Digital PhD defence goes global

The first in a series of digital PhD thesis defences took place at Jönköping International Business School (JIBS)  and became quite an international event. Participants and spectators tuned in to the doctoral defence from Sweden, Rwanda, the UK and Spain.

Top row from left: Chairperson of the defence, Professor Stephan Andreas and main supervisor Professor Scott Hacker, both in Sweden. Middle row from left: Associate Professor Pia Nilsson in Sweden, Professor Luis Alberiko Gil Alaña, at the University of Navarra, Spain and PhD defendant Yvonne Umulisa in Rwanda. Bottom row from left: Opponent Professor Guglielmo Maria Caporale, at Brunel University in London and Associate Professor Gazi Uddin at Linköping University, Sweden.

Speaking from a lecture room in the University of Rwanda, Yvonne Umulisa spent two hours defending her thesis The Prospects for the East African Monetary Union: An Empirical Analysis in front of an examining committee that joined her from other cities in Sweden as well as remote international locations such as, London, and Navarra in Spain.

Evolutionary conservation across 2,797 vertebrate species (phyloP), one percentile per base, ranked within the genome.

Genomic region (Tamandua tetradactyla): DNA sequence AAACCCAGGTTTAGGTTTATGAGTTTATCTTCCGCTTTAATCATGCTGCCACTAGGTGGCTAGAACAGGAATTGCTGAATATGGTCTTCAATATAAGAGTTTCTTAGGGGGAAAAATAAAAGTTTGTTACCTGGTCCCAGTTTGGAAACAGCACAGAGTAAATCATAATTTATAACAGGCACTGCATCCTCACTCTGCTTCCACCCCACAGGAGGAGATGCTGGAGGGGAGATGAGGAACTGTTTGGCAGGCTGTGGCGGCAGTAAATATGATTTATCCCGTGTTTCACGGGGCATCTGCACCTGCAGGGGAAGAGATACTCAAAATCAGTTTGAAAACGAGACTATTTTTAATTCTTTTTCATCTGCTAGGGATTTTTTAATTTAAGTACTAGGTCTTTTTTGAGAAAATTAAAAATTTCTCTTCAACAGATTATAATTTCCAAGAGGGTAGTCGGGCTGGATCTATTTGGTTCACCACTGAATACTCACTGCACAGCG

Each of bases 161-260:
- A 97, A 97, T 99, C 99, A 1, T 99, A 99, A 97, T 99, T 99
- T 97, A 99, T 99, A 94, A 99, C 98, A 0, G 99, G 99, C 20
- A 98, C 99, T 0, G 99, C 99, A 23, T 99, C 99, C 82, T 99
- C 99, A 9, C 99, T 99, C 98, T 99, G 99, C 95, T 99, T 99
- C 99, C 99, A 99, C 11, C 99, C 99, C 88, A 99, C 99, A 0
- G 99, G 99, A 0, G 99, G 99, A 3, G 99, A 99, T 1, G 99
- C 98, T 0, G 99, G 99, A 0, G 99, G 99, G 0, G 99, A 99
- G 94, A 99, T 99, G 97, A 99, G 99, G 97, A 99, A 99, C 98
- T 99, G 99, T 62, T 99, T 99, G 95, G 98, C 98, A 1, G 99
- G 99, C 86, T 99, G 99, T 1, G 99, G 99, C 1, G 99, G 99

Yvonne Umulisa was pleased with how her defence too place.

“I was sitting in a smart classroom at the University of Rwanda, which has been put in place for the university’s overseas research and education collaborations. I think the webinar was a success. We were worried about unstable internet connection or power cuts, but none of this happened. I was able to invite around 20 colleagues and friends from Rwanda who followed the defence online with no problems. All the panellists said it was their first time to participate in a remote public defence, so it was an historic event for all of us.”

PhD thesis defences are public events and are usually held on campus in one of the lecture theatres at the school. JIBS is the first of JU’s schools to give PhD students the opportunity to deliver their defence online.

For Daniel Pittino, Associate Dean of Research at JIBS, the most important consequence of these digital defences is that PhD students get to complete their doctoral studies and minimize the impact of the pandemic on their future plans and prospective careers. But extending the audience to overseas participants is also a clear advantage:

“It is important that JIBS does the maximum effort to help PhD students to finish their programmes. In these difficult times, we are determined not to give up on our mission or our duties towards these students. But we also see that this digital solution has allowed us to involve reputable committee members from other countries who for a variety of reasons would have had difficulties arranging travel to our campus here in Jönköping,” says Daniel Pittino.

Read more about Yvonne Umulisa’s doctoral thesis here.